By David M. Greenwald
While the densification and added residential housing in the downtown plan has gotten most of the attention, one of the big focuses on the Downtown Davis Specific Plan is adding public spaces.
One of the clear goals: “Enhance Davis’ walkable character with an exemplary public realm and public spaces that, together, function as outdoor rooms, in response to Davis’ excellent climate.”
Writes the draft plan: “A successful public space need not be very large or elaborately designed. Trees, seating, lighting and activities, such as food trucks, are enough to create a vibrant community gathering space.”
Goal five notes: “An active and inclusive public realm that promotes civic engagement and health.”
Among the guiding policies: “Establish a new public space and center for Downtown that is centrally located and programmatically different from Central Park, with supporting retail, civic, and cultural uses and activities.”
What was not planned in the past year is what has evolved on G Street and also in the E Street Plaza—Open Air Davis. It has probably helped that this has been a milder year with relatively little rainfall, but once we dropped back into the purple tier and businesses could resume outdoor operations, things have livened up.
During a time when restaurants were not allowed to operate inside, Open Air Davis allowed key restaurants that normally didn’t have patio access to be able to serve a dine-in crowd—just outside, where people could socially distance and where air circulation was not a threat to public health.
The city has in a makeshift way created a relatively vibrant enclave on G Street. The city told the Vanguard that they had not really thought of doing this before, but that necessity becomes the need to be innovative.
Now a key question: Should the city consider making this permanent? Or should the city incorporate the idea of an outdoor gathering area that caters to bars and restaurants as a feature of the new downtown plan?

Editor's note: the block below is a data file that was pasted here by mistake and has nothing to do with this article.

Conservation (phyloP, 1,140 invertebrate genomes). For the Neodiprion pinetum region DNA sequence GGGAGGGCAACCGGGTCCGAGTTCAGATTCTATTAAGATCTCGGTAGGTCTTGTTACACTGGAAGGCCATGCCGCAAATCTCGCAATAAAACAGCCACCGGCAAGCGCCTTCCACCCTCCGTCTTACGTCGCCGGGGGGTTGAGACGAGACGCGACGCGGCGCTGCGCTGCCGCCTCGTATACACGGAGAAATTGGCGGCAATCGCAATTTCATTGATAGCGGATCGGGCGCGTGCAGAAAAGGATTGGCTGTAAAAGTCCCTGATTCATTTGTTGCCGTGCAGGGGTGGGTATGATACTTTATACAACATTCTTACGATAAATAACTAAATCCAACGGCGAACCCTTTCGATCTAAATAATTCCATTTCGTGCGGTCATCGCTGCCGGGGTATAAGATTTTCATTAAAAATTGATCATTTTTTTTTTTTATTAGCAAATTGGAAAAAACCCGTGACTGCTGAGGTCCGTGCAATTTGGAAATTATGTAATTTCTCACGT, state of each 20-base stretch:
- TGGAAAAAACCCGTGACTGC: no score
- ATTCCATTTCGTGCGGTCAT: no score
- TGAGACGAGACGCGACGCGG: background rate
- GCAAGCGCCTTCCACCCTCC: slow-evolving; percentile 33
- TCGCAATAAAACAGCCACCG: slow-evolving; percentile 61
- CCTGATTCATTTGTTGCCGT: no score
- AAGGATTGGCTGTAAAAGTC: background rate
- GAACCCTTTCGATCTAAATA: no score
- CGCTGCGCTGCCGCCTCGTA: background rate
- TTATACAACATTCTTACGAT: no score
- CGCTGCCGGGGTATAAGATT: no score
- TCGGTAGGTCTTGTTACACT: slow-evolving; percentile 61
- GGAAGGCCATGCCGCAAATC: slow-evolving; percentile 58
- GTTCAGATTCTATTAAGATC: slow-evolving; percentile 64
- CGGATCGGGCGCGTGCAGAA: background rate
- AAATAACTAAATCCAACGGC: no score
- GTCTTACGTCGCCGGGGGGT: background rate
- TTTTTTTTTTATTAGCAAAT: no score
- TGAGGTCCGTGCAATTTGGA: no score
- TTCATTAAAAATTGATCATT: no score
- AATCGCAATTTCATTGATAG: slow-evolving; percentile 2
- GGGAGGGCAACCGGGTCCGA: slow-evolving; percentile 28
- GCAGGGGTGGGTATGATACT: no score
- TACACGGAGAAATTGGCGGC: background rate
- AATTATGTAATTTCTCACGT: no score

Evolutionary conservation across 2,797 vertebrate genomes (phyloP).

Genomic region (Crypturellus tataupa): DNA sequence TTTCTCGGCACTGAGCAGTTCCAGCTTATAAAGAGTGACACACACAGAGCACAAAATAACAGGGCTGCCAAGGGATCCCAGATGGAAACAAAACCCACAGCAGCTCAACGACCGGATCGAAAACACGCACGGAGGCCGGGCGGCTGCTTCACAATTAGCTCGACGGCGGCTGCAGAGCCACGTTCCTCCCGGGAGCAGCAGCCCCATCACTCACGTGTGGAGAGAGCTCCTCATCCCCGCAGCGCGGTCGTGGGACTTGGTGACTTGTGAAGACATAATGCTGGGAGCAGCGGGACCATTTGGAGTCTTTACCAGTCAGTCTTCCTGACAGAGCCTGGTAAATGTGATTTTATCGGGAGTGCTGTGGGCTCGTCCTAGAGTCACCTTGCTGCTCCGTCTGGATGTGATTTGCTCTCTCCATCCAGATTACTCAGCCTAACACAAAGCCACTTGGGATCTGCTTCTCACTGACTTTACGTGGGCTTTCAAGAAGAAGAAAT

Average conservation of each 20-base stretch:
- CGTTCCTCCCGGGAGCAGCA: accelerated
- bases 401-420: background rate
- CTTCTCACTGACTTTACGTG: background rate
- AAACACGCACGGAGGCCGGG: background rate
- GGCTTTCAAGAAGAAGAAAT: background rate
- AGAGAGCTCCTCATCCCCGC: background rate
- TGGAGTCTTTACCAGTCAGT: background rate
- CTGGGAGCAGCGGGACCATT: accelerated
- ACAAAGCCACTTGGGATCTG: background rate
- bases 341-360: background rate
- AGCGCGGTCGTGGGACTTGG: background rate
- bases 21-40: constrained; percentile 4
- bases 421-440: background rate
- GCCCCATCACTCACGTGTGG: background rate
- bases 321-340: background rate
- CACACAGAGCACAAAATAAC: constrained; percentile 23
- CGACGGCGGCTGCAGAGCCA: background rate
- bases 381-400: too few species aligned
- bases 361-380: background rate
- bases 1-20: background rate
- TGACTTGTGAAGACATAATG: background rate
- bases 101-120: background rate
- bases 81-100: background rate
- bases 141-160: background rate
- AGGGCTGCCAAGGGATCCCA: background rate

As someone who works on G Street, I find the atmosphere which previously contained the bustle of vehicular traffic onto the narrow G Street and a few businesses to be okay, but this has the opportunity to be dynamic—especially once standards are relaxed. Imagine a more permanent plaza arrangement with vegetation, eateries, perhaps some outdoor dining, and maybe even small music or other entertainment?
It could be boon for the downtown and those businesses on G Street.
The downside? Probably the loss of 40 or so parking spaces—right now not a big deal, but perhaps, come a more normal climate, a problem.
The traffic is blocked on the block between Second and Third Streets on G Street, but G Street was never a great arterial. E and F Streets generally serve the north-south traffic and Second and Third Streets remain open and accessible.
There of course have been some hiccups.
A week ago the big tent got taken down because of a large gathering that caught the attention of authorities.
“The City is aware of a large gathering that took place this past weekend at one of the downtown tent sites contrary to COVID-19 safety protocols. City staff met this week with the Davis Downtown Business Association leaders to address changes,” the city announced.
The city replaced the large tent with two smaller ones—which probably is better anyway.
“The gathering that took place was clearly unacceptable, and these changes to the downtown tent areas are necessary to prevent gatherings like we saw this past weekend,” said Police Chief Darren Pytel. “We ask the public to continue to abide by State and County COVID-19 rules for their own safety and for the safety of the community.
“The City is trying to help downtown businesses during the pandemic by allowing the flexible use of outdoor space, but public health has to come first” said Vice Mayor Lucas Frerichs. “All tented areas will now be assigned as temporary-use permit spaces where businesses are responsible for space management, cleanliness and alcohol use. We appreciate the continued collaboration with Davis Downtown as we work through these community safety issues.”
These are of course temporary problems. At some point large gatherings will not represent the threat they do right now.
Of course, the location of these plazas and open air dining and potential for entertainment does not have to occur on G Street. But to me it makes a lot of sense. The space seemed underutilized and this has the potential to revitalize the entire block, not to mention change the entire atmosphere of the downtown.
Everyone says no to new changes until those changes are forced on us. Now let us think long and hard about how to take advantage of this moment.
—David M. Greenwald reporting
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